This stark reality is compounded by a lax regulatory climate that typically favors industry over individuals and a broken civil justice system that is too often closed to consumers, patients, and workers who face needless injury and financial devastation. That’s right. If you are hurt on the job, ripped off by your insurance company, or have your savings wiped out by Wall Street shenanigans, you likely won’t be able to have your day in court.

Not quite the picture of middle class bliss that many politicians and spinmeisters would have us believe.

Texas Watch | 815 Brazos Street, Suite 603 | Austin, TX 78701

Work (512) 381-1111 | Fax (512) 381-1115 | texaswatch@texaswatch.org

A Cruel Retirement, Part One: Medical Crises


Retirement is supposed to be a great time of our lives. Everything is paid for, the kids are grown and you are ready to travel. Unfortunately, this image is more ideal than real. The truth is that retirement for many people is difficult. Whether this fact impacts you or an elderly loved one, it is important to understand that the dynamics of filing for bankruptcy are very different when we are older.

A recent article in a London publication documented that there has been a dramatic shift in England of the number of elderly people who have financial troubles. Bankruptcy attorneys are seeing a similar shift in the United States and, particularly, in Texas. There are so many causes of this problem that it is hard to focus on any one reason.

Part of the problem is health care. We tend to have more health problems in our later years. While insurance sometimes pays a majority of these costs, even the deductible can be devastating to someone on a fixed income. I have found that many people really do not have a feel for how difficult it is to live on a fixed income. Yet, those same people often live check to check themselves. Imagine living on an income that does not adjust for rapid inflation. Even gasoline costs have increased. And medical creditors are among the most vicious creditors of all. They do not take “no” for an answer. The days when you could pay just $10 a month to a medical creditor are gone. Hospitals often turn people over to a collection agency soon after their hospital visit, and the phone calls begin immediately. Elderly people are often not able to withstand the intense pressure of collection professionals, who will ask questions such as, “don’t you believe in paying your bills?”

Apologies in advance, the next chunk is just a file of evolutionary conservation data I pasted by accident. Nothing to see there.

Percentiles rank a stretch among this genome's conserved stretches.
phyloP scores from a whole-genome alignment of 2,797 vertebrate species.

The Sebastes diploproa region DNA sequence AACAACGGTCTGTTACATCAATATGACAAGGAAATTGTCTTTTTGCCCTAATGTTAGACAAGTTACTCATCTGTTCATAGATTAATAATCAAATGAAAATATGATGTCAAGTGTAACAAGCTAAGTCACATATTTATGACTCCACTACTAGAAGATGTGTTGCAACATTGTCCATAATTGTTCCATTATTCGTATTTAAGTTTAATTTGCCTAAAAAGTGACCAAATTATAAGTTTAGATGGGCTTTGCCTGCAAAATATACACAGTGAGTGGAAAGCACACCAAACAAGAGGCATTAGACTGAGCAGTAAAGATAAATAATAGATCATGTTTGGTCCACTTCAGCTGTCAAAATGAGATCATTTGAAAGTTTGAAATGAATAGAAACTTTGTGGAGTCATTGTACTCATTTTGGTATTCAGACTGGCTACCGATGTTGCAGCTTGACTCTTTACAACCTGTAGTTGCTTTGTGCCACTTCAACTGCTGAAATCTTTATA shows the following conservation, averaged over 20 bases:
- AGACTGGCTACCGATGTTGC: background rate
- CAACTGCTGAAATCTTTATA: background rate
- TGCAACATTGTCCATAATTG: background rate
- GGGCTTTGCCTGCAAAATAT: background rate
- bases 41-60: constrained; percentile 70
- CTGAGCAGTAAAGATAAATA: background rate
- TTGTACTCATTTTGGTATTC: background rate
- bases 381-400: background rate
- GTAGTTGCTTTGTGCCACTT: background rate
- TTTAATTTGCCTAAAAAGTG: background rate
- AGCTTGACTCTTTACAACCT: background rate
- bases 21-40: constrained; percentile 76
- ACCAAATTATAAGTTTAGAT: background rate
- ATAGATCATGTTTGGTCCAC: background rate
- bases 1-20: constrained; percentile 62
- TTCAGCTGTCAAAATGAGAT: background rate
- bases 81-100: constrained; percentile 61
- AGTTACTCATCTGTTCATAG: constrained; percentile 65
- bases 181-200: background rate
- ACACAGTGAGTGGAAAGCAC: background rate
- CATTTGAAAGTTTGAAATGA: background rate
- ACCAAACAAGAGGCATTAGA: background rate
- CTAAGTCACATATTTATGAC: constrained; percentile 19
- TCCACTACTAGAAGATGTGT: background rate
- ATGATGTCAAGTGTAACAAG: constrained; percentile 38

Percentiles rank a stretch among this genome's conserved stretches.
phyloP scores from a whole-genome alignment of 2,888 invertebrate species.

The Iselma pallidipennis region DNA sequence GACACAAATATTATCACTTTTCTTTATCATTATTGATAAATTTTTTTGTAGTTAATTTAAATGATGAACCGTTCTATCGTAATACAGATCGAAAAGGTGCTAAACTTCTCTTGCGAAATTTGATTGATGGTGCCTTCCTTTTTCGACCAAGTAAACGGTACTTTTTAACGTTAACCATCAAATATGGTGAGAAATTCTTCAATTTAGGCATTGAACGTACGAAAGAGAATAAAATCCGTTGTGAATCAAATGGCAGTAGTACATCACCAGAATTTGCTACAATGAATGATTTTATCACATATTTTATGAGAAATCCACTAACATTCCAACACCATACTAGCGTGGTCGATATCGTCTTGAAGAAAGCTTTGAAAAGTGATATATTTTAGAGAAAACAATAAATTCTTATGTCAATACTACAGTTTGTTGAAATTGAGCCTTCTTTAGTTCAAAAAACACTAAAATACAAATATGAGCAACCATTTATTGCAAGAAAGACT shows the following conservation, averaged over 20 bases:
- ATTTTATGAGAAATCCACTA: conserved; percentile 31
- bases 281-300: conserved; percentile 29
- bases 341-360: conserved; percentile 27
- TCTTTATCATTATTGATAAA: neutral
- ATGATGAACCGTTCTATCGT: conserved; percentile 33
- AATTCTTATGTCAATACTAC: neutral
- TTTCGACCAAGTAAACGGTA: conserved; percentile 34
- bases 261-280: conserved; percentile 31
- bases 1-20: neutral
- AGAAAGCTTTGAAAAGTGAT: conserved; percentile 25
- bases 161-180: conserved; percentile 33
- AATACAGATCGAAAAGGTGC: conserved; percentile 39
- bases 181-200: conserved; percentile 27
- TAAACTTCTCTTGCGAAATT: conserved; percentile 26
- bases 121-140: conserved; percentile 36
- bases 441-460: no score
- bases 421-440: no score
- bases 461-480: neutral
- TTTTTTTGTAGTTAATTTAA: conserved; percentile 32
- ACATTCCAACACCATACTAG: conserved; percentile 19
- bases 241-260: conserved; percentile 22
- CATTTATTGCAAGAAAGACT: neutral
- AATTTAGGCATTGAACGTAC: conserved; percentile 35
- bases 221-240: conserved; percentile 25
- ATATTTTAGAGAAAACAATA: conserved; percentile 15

People in their later years are very proud. They have worked all of their lives, paid all of their bills and done quite well for themselves. Suddenly, they are faced not only with little income but with little or no prospects for generating enough income to be able to dig themselves out of a hole. When a bill collector begins the harassment, it is not simply an annoyance for most people in their mature years. People who have always been able to write a check and make that payment suddenly have their honor and their worth challenged.

Even if an elderly person can get past the simple embarrassment and emotional end of being harassed by a medical bill collector, a real fear is that more such creditors may be on the way. The sad truth is that when both spouses are suffering from health issues, there is no escape. The fear that you may not be able to get treatment for your spouse if you do not pay current medical bill is one most of us can relate to. We would do anything for our loved ones. Don’t forget, bill collectors know this and use it extensively when dealing with those who have medical debt. Such collectors often suggest helpful hints for paying the medical debt — all you have to do is pull out that credit card that has had a zero balance for years and pay the bill. When you do that, the calls will stop, the bill is gone and you can feel good about yourself again. An instant solution. Unfortunately, far too many people succumb to that suggestion.

If you or a loved one is facing a medical debt situation, consider talking to a bankruptcy attorney PRIOR to depleting the resources that may be needed to sustain your years of retirement. The consultation is free and there may be other options. However, until you sit down with an experienced attorney, you will not know if bankruptcy can help.